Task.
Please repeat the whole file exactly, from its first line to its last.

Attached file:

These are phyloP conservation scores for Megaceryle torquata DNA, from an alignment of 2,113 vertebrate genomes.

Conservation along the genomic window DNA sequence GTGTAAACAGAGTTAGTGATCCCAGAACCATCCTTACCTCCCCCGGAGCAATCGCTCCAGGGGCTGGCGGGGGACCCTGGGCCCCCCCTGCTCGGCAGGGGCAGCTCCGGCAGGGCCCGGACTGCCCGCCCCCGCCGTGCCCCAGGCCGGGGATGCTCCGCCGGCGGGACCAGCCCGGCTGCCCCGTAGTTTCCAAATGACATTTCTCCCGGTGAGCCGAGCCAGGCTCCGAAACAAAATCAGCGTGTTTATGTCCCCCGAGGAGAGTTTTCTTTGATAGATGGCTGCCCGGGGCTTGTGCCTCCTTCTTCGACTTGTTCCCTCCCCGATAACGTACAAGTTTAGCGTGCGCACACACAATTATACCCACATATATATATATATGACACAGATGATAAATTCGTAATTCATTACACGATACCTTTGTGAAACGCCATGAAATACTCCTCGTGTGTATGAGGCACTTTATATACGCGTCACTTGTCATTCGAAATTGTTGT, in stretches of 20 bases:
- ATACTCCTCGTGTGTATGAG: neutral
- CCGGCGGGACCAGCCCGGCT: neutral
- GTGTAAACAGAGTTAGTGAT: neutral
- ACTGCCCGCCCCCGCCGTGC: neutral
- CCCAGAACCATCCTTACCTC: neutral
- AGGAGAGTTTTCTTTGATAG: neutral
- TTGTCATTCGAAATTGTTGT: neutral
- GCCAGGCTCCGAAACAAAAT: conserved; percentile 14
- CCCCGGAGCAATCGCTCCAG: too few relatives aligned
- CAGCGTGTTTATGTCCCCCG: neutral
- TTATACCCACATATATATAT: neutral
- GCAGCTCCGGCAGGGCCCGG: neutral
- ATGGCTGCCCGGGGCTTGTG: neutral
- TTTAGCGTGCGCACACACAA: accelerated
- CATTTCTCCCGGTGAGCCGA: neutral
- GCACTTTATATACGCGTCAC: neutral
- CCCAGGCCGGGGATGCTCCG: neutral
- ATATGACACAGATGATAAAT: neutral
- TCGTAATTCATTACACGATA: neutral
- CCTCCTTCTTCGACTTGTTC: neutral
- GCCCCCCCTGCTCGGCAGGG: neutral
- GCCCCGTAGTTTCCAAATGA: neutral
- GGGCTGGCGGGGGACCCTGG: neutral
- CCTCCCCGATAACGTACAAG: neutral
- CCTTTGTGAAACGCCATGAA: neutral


These are phyloP conservation scores for Megaceryle torquata DNA, from an alignment of 2,113 vertebrate genomes.

Conservation along the genomic window DNA sequence GTGTAAACAGAGTTAGTGATCCCAGAACCATCCTTACCTCCCCCGGAGCAATCGCTCCAGGGGCTGGCGGGGGACCCTGGGCCCCCCCTGCTCGGCAGGGGCAGCTCCGGCAGGGCCCGGACTGCCCGCCCCCGCCGTGCCCCAGGCCGGGGATGCTCCGCCGGCGGGACCAGCCCGGCTGCCCCGTAGTTTCCAAATGACATTTCTCCCGGTGAGCCGAGCCAGGCTCCGAAACAAAATCAGCGTGTTTATGTCCCCCGAGGAGAGTTTTCTTTGATAGATGGCTGCCCGGGGCTTGTGCCTCCTTCTTCGACTTGTTCCCTCCCCGATAACGTACAAGTTTAGCGTGCGCACACACAATTATACCCACATATATATATATATGACACAGATGATAAATTCGTAATTCATTACACGATACCTTTGTGAAACGCCATGAAATACTCCTCGTGTGTATGAGGCACTTTATATACGCGTCACTTGTCATTCGAAATTGTTGT, in stretches of 20 bases:
- ATACTCCTCGTGTGTATGAG: neutral
- CCGGCGGGACCAGCCCGGCT: neutral
- GTGTAAACAGAGTTAGTGAT: neutral
- ACTGCCCGCCCCCGCCGTGC: neutral
- CCCAGAACCATCCTTACCTC: neutral
- AGGAGAGTTTTCTTTGATAG: neutral
- TTGTCATTCGAAATTGTTGT: neutral
- GCCAGGCTCCGAAACAAAAT: conserved; percentile 14
- CCCCGGAGCAATCGCTCCAG: too few relatives aligned
- CAGCGTGTTTATGTCCCCCG: neutral
- TTATACCCACATATATATAT: neutral
- GCAGCTCCGGCAGGGCCCGG: neutral
- ATGGCTGCCCGGGGCTTGTG: neutral
- TTTAGCGTGCGCACACACAA: accelerated
- CATTTCTCCCGGTGAGCCGA: neutral
- GCACTTTATATACGCGTCAC: neutral
- CCCAGGCCGGGGATGCTCCG: neutral
- ATATGACACAGATGATAAAT: neutral
- TCGTAATTCATTACACGATA: neutral
- CCTCCTTCTTCGACTTGTTC: neutral
- GCCCCCCCTGCTCGGCAGGG: neutral
- GCCCCGTAGTTTCCAAATGA: neutral
- GGGCTGGCGGGGGACCCTGG: neutral
- CCTCCCCGATAACGTACAAG: neutral
- CCTTTGTGAAACGCCATGAA: neutral